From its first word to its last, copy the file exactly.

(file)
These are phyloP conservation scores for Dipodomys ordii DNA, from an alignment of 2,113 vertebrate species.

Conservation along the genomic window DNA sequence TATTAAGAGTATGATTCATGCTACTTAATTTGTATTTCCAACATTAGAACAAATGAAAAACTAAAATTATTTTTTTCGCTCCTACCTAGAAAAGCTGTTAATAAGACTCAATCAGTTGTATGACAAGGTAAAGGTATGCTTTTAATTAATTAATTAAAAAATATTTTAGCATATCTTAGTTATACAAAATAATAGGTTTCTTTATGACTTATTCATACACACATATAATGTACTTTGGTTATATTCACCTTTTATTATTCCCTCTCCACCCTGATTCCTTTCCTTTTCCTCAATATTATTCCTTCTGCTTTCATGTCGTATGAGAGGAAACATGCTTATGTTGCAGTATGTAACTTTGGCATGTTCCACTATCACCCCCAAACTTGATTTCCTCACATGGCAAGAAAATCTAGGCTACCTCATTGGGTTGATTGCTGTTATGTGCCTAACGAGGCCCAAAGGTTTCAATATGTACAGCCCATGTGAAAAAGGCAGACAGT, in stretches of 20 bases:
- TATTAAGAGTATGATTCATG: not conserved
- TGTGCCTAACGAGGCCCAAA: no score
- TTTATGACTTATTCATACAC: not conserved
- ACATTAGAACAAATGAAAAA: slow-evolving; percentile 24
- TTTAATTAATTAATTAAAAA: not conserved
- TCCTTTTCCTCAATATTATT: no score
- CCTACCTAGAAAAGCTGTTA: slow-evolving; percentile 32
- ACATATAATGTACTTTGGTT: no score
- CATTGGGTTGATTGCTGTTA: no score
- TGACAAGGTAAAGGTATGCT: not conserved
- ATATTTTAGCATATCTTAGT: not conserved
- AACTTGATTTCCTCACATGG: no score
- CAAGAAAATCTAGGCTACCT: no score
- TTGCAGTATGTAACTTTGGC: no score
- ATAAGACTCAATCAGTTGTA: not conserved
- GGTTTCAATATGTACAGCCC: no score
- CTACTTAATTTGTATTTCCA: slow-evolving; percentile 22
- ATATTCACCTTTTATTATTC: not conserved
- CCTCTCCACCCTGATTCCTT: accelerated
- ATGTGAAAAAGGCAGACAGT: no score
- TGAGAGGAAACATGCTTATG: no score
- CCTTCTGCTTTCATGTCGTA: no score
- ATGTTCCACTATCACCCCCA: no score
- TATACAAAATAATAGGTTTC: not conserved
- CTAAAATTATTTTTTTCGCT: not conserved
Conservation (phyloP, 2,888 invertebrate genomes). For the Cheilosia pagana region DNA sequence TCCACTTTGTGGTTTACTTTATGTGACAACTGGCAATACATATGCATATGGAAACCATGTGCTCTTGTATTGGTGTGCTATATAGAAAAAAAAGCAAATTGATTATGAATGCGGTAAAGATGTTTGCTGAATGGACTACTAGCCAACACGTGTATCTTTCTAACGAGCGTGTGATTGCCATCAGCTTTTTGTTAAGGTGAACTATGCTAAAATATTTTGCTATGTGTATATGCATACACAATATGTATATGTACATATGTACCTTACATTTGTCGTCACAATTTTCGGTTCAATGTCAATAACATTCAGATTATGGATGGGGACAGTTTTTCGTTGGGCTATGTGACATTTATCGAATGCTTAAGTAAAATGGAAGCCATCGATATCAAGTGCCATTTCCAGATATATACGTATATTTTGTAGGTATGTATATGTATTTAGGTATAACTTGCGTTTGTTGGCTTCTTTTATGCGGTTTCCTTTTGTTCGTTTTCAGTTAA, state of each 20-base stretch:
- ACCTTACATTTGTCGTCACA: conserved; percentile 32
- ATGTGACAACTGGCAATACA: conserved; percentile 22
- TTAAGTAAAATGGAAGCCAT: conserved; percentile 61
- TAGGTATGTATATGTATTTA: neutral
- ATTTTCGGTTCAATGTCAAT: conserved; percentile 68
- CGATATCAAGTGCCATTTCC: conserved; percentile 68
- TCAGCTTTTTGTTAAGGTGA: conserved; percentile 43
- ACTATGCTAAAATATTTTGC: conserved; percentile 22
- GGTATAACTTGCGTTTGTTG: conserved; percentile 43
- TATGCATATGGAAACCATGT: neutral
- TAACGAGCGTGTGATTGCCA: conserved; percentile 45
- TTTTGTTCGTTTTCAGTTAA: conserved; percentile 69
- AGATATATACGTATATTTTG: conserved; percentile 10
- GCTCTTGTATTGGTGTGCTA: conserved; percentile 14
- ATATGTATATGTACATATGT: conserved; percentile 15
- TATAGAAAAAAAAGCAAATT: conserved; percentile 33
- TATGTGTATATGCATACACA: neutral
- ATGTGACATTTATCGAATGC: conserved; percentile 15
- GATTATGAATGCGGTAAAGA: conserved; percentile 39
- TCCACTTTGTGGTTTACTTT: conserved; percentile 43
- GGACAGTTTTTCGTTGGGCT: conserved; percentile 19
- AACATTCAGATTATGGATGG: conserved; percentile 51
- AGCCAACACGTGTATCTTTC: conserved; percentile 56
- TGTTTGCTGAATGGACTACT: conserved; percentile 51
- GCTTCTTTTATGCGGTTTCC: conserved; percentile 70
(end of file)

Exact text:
These are phyloP conservation scores for Dipodomys ordii DNA, from an alignment of 2,113 vertebrate species.

Conservation along the genomic window DNA sequence TATTAAGAGTATGATTCATGCTACTTAATTTGTATTTCCAACATTAGAACAAATGAAAAACTAAAATTATTTTTTTCGCTCCTACCTAGAAAAGCTGTTAATAAGACTCAATCAGTTGTATGACAAGGTAAAGGTATGCTTTTAATTAATTAATTAAAAAATATTTTAGCATATCTTAGTTATACAAAATAATAGGTTTCTTTATGACTTATTCATACACACATATAATGTACTTTGGTTATATTCACCTTTTATTATTCCCTCTCCACCCTGATTCCTTTCCTTTTCCTCAATATTATTCCTTCTGCTTTCATGTCGTATGAGAGGAAACATGCTTATGTTGCAGTATGTAACTTTGGCATGTTCCACTATCACCCCCAAACTTGATTTCCTCACATGGCAAGAAAATCTAGGCTACCTCATTGGGTTGATTGCTGTTATGTGCCTAACGAGGCCCAAAGGTTTCAATATGTACAGCCCATGTGAAAAAGGCAGACAGT, in stretches of 20 bases:
- TATTAAGAGTATGATTCATG: not conserved
- TGTGCCTAACGAGGCCCAAA: no score
- TTTATGACTTATTCATACAC: not conserved
- ACATTAGAACAAATGAAAAA: slow-evolving; percentile 24
- TTTAATTAATTAATTAAAAA: not conserved
- TCCTTTTCCTCAATATTATT: no score
- CCTACCTAGAAAAGCTGTTA: slow-evolving; percentile 32
- ACATATAATGTACTTTGGTT: no score
- CATTGGGTTGATTGCTGTTA: no score
- TGACAAGGTAAAGGTATGCT: not conserved
- ATATTTTAGCATATCTTAGT: not conserved
- AACTTGATTTCCTCACATGG: no score
- CAAGAAAATCTAGGCTACCT: no score
- TTGCAGTATGTAACTTTGGC: no score
- ATAAGACTCAATCAGTTGTA: not conserved
- GGTTTCAATATGTACAGCCC: no score
- CTACTTAATTTGTATTTCCA: slow-evolving; percentile 22
- ATATTCACCTTTTATTATTC: not conserved
- CCTCTCCACCCTGATTCCTT: accelerated
- ATGTGAAAAAGGCAGACAGT: no score
- TGAGAGGAAACATGCTTATG: no score
- CCTTCTGCTTTCATGTCGTA: no score
- ATGTTCCACTATCACCCCCA: no score
- TATACAAAATAATAGGTTTC: not conserved
- CTAAAATTATTTTTTTCGCT: not conserved
Conservation (phyloP, 2,888 invertebrate genomes). For the Cheilosia pagana region DNA sequence TCCACTTTGTGGTTTACTTTATGTGACAACTGGCAATACATATGCATATGGAAACCATGTGCTCTTGTATTGGTGTGCTATATAGAAAAAAAAGCAAATTGATTATGAATGCGGTAAAGATGTTTGCTGAATGGACTACTAGCCAACACGTGTATCTTTCTAACGAGCGTGTGATTGCCATCAGCTTTTTGTTAAGGTGAACTATGCTAAAATATTTTGCTATGTGTATATGCATACACAATATGTATATGTACATATGTACCTTACATTTGTCGTCACAATTTTCGGTTCAATGTCAATAACATTCAGATTATGGATGGGGACAGTTTTTCGTTGGGCTATGTGACATTTATCGAATGCTTAAGTAAAATGGAAGCCATCGATATCAAGTGCCATTTCCAGATATATACGTATATTTTGTAGGTATGTATATGTATTTAGGTATAACTTGCGTTTGTTGGCTTCTTTTATGCGGTTTCCTTTTGTTCGTTTTCAGTTAA, state of each 20-base stretch:
- ACCTTACATTTGTCGTCACA: conserved; percentile 32
- ATGTGACAACTGGCAATACA: conserved; percentile 22
- TTAAGTAAAATGGAAGCCAT: conserved; percentile 61
- TAGGTATGTATATGTATTTA: neutral
- ATTTTCGGTTCAATGTCAAT: conserved; percentile 68
- CGATATCAAGTGCCATTTCC: conserved; percentile 68
- TCAGCTTTTTGTTAAGGTGA: conserved; percentile 43
- ACTATGCTAAAATATTTTGC: conserved; percentile 22
- GGTATAACTTGCGTTTGTTG: conserved; percentile 43
- TATGCATATGGAAACCATGT: neutral
- TAACGAGCGTGTGATTGCCA: conserved; percentile 45
- TTTTGTTCGTTTTCAGTTAA: conserved; percentile 69
- AGATATATACGTATATTTTG: conserved; percentile 10
- GCTCTTGTATTGGTGTGCTA: conserved; percentile 14
- ATATGTATATGTACATATGT: conserved; percentile 15
- TATAGAAAAAAAAGCAAATT: conserved; percentile 33
- TATGTGTATATGCATACACA: neutral
- ATGTGACATTTATCGAATGC: conserved; percentile 15
- GATTATGAATGCGGTAAAGA: conserved; percentile 39
- TCCACTTTGTGGTTTACTTT: conserved; percentile 43
- GGACAGTTTTTCGTTGGGCT: conserved; percentile 19
- AACATTCAGATTATGGATGG: conserved; percentile 51
- AGCCAACACGTGTATCTTTC: conserved; percentile 56
- TGTTTGCTGAATGGACTACT: conserved; percentile 51
- GCTTCTTTTATGCGGTTTCC: conserved; percentile 70